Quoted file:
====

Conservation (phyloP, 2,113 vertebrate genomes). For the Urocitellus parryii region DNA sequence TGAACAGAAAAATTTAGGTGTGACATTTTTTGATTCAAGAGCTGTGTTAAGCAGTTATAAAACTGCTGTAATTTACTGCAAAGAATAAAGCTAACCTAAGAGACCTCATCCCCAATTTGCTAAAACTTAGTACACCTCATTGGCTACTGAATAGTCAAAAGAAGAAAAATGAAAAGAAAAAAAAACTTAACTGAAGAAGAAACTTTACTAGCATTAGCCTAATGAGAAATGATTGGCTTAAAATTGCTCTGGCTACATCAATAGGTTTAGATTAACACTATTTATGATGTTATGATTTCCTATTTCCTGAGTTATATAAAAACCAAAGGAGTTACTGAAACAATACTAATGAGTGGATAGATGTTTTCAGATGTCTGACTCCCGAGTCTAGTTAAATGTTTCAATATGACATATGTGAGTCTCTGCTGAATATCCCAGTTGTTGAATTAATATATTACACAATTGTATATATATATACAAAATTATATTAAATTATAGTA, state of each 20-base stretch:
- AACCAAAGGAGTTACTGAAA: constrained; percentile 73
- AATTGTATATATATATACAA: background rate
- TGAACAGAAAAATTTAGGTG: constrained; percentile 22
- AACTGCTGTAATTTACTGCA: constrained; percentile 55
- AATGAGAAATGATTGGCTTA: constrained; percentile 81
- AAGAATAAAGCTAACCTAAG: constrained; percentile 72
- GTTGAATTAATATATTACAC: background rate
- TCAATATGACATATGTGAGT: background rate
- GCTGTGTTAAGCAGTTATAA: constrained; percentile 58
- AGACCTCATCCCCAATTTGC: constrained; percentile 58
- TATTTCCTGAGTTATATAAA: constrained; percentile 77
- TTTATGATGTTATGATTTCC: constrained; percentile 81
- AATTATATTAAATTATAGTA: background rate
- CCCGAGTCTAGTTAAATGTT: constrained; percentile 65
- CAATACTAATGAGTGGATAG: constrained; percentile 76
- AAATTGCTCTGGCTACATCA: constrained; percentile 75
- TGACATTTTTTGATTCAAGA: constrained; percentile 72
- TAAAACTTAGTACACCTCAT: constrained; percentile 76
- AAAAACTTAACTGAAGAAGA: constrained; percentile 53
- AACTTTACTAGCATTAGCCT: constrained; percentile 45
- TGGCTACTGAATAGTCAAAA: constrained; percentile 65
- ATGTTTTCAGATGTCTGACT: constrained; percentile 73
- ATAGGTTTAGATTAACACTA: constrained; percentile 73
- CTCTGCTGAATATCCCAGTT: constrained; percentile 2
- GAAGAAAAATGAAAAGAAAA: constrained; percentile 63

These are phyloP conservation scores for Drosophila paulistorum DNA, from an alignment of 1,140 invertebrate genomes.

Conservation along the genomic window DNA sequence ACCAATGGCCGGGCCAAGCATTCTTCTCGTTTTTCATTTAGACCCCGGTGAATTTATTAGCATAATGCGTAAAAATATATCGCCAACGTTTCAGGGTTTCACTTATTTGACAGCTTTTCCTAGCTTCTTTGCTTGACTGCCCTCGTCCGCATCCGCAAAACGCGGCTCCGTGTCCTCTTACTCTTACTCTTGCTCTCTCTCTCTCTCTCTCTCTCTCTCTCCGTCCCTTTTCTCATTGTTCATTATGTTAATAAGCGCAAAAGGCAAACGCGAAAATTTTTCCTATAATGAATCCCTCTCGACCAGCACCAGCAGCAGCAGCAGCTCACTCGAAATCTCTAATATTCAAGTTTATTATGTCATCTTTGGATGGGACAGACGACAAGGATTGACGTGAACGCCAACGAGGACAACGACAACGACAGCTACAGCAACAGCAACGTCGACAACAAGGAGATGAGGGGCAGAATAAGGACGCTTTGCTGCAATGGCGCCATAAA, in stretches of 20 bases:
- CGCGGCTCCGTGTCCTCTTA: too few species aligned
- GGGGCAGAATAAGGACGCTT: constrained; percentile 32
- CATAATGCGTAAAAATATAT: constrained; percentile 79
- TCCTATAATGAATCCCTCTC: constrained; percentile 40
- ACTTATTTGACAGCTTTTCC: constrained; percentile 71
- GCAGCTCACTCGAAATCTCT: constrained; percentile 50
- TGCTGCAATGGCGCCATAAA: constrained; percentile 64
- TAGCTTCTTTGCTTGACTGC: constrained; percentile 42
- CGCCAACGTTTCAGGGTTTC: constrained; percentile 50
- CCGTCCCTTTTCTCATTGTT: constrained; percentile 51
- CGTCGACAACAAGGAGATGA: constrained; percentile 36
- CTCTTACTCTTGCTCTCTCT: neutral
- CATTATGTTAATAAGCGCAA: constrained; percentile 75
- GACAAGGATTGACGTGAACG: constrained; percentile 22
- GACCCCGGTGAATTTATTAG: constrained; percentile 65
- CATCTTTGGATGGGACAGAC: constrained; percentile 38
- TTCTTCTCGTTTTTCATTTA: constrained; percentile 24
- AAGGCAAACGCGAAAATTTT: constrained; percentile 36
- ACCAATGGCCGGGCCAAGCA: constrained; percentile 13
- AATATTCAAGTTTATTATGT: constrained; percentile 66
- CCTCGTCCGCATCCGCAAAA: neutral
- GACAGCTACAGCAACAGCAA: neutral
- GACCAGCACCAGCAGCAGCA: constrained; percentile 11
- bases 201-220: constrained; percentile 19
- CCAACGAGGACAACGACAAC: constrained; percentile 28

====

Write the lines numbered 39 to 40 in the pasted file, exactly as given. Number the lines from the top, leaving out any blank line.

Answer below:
- CGTCGACAACAAGGAGATGA: constrained; percentile 36
- CTCTTACTCTTGCTCTCTCT: neutral